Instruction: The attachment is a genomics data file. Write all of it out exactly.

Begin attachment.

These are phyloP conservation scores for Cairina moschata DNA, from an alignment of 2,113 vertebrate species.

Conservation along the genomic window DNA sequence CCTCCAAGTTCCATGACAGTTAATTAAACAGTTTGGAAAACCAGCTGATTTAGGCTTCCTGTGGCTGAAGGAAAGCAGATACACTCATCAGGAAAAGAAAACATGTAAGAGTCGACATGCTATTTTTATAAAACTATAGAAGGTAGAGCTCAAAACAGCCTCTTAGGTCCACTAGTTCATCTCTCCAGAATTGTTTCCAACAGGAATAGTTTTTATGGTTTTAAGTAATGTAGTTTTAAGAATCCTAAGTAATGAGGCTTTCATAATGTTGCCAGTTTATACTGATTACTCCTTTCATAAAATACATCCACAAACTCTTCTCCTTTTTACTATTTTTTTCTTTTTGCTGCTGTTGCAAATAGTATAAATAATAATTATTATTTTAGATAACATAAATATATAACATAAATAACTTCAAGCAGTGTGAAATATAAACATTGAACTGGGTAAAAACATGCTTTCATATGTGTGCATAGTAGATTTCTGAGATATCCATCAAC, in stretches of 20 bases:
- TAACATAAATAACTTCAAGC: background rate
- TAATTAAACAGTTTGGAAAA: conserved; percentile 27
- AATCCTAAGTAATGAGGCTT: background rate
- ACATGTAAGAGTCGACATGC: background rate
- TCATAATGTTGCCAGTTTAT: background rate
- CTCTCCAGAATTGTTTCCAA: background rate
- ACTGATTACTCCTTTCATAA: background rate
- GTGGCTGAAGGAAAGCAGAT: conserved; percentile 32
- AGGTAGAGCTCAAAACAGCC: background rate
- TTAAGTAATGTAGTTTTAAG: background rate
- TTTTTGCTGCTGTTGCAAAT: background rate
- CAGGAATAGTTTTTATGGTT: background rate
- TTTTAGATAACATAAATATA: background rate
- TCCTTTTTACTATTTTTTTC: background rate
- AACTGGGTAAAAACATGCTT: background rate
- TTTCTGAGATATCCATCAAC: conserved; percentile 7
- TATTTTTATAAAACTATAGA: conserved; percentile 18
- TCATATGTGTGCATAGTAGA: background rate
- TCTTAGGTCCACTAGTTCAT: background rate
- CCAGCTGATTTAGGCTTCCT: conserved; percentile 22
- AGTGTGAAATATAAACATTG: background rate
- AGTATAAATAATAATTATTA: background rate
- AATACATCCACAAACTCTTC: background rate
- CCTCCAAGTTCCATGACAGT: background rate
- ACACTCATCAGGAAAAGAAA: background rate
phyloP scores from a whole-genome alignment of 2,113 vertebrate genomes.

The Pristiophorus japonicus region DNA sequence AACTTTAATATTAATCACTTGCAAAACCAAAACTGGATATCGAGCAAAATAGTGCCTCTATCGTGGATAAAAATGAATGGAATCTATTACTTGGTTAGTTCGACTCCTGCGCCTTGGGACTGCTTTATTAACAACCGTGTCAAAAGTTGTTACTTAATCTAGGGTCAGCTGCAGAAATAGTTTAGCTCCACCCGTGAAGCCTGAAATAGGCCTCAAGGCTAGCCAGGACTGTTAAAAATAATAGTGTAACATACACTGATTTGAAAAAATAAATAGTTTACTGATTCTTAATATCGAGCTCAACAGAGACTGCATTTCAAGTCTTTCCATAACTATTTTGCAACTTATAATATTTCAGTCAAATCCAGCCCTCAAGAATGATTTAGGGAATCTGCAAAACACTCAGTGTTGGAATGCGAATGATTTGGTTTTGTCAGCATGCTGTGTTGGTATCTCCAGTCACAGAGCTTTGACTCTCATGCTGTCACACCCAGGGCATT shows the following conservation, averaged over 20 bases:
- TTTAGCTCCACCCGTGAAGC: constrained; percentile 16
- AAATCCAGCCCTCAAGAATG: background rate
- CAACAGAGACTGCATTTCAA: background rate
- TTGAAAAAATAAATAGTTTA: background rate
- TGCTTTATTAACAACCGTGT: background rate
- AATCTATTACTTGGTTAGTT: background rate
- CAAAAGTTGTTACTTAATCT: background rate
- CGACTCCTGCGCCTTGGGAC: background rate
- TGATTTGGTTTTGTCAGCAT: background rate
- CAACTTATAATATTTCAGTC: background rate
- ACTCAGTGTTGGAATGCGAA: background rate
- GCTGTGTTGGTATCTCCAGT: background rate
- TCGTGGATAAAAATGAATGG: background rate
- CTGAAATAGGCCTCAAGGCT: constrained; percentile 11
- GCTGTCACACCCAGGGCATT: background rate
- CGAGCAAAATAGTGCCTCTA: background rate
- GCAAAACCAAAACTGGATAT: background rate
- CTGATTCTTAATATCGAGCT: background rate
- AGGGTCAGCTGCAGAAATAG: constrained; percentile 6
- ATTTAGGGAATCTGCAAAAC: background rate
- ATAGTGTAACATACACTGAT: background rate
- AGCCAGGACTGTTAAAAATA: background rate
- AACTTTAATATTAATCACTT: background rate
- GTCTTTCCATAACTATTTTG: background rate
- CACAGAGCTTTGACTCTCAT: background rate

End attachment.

These are phyloP conservation scores for Cairina moschata DNA, from an alignment of 2,113 vertebrate species.

Conservation along the genomic window DNA sequence CCTCCAAGTTCCATGACAGTTAATTAAACAGTTTGGAAAACCAGCTGATTTAGGCTTCCTGTGGCTGAAGGAAAGCAGATACACTCATCAGGAAAAGAAAACATGTAAGAGTCGACATGCTATTTTTATAAAACTATAGAAGGTAGAGCTCAAAACAGCCTCTTAGGTCCACTAGTTCATCTCTCCAGAATTGTTTCCAACAGGAATAGTTTTTATGGTTTTAAGTAATGTAGTTTTAAGAATCCTAAGTAATGAGGCTTTCATAATGTTGCCAGTTTATACTGATTACTCCTTTCATAAAATACATCCACAAACTCTTCTCCTTTTTACTATTTTTTTCTTTTTGCTGCTGTTGCAAATAGTATAAATAATAATTATTATTTTAGATAACATAAATATATAACATAAATAACTTCAAGCAGTGTGAAATATAAACATTGAACTGGGTAAAAACATGCTTTCATATGTGTGCATAGTAGATTTCTGAGATATCCATCAAC, in stretches of 20 bases:
- TAACATAAATAACTTCAAGC: background rate
- TAATTAAACAGTTTGGAAAA: conserved; percentile 27
- AATCCTAAGTAATGAGGCTT: background rate
- ACATGTAAGAGTCGACATGC: background rate
- TCATAATGTTGCCAGTTTAT: background rate
- CTCTCCAGAATTGTTTCCAA: background rate
- ACTGATTACTCCTTTCATAA: background rate
- GTGGCTGAAGGAAAGCAGAT: conserved; percentile 32
- AGGTAGAGCTCAAAACAGCC: background rate
- TTAAGTAATGTAGTTTTAAG: background rate
- TTTTTGCTGCTGTTGCAAAT: background rate
- CAGGAATAGTTTTTATGGTT: background rate
- TTTTAGATAACATAAATATA: background rate
- TCCTTTTTACTATTTTTTTC: background rate
- AACTGGGTAAAAACATGCTT: background rate
- TTTCTGAGATATCCATCAAC: conserved; percentile 7
- TATTTTTATAAAACTATAGA: conserved; percentile 18
- TCATATGTGTGCATAGTAGA: background rate
- TCTTAGGTCCACTAGTTCAT: background rate
- CCAGCTGATTTAGGCTTCCT: conserved; percentile 22
- AGTGTGAAATATAAACATTG: background rate
- AGTATAAATAATAATTATTA: background rate
- AATACATCCACAAACTCTTC: background rate
- CCTCCAAGTTCCATGACAGT: background rate
- ACACTCATCAGGAAAAGAAA: background rate
phyloP scores from a whole-genome alignment of 2,113 vertebrate genomes.

The Pristiophorus japonicus region DNA sequence AACTTTAATATTAATCACTTGCAAAACCAAAACTGGATATCGAGCAAAATAGTGCCTCTATCGTGGATAAAAATGAATGGAATCTATTACTTGGTTAGTTCGACTCCTGCGCCTTGGGACTGCTTTATTAACAACCGTGTCAAAAGTTGTTACTTAATCTAGGGTCAGCTGCAGAAATAGTTTAGCTCCACCCGTGAAGCCTGAAATAGGCCTCAAGGCTAGCCAGGACTGTTAAAAATAATAGTGTAACATACACTGATTTGAAAAAATAAATAGTTTACTGATTCTTAATATCGAGCTCAACAGAGACTGCATTTCAAGTCTTTCCATAACTATTTTGCAACTTATAATATTTCAGTCAAATCCAGCCCTCAAGAATGATTTAGGGAATCTGCAAAACACTCAGTGTTGGAATGCGAATGATTTGGTTTTGTCAGCATGCTGTGTTGGTATCTCCAGTCACAGAGCTTTGACTCTCATGCTGTCACACCCAGGGCATT shows the following conservation, averaged over 20 bases:
- TTTAGCTCCACCCGTGAAGC: constrained; percentile 16
- AAATCCAGCCCTCAAGAATG: background rate
- CAACAGAGACTGCATTTCAA: background rate
- TTGAAAAAATAAATAGTTTA: background rate
- TGCTTTATTAACAACCGTGT: background rate
- AATCTATTACTTGGTTAGTT: background rate
- CAAAAGTTGTTACTTAATCT: background rate
- CGACTCCTGCGCCTTGGGAC: background rate
- TGATTTGGTTTTGTCAGCAT: background rate
- CAACTTATAATATTTCAGTC: background rate
- ACTCAGTGTTGGAATGCGAA: background rate
- GCTGTGTTGGTATCTCCAGT: background rate
- TCGTGGATAAAAATGAATGG: background rate
- CTGAAATAGGCCTCAAGGCT: constrained; percentile 11
- GCTGTCACACCCAGGGCATT: background rate
- CGAGCAAAATAGTGCCTCTA: background rate
- GCAAAACCAAAACTGGATAT: background rate
- CTGATTCTTAATATCGAGCT: background rate
- AGGGTCAGCTGCAGAAATAG: constrained; percentile 6
- ATTTAGGGAATCTGCAAAAC: background rate
- ATAGTGTAACATACACTGAT: background rate
- AGCCAGGACTGTTAAAAATA: background rate
- AACTTTAATATTAATCACTT: background rate
- GTCTTTCCATAACTATTTTG: background rate
- CACAGAGCTTTGACTCTCAT: background rate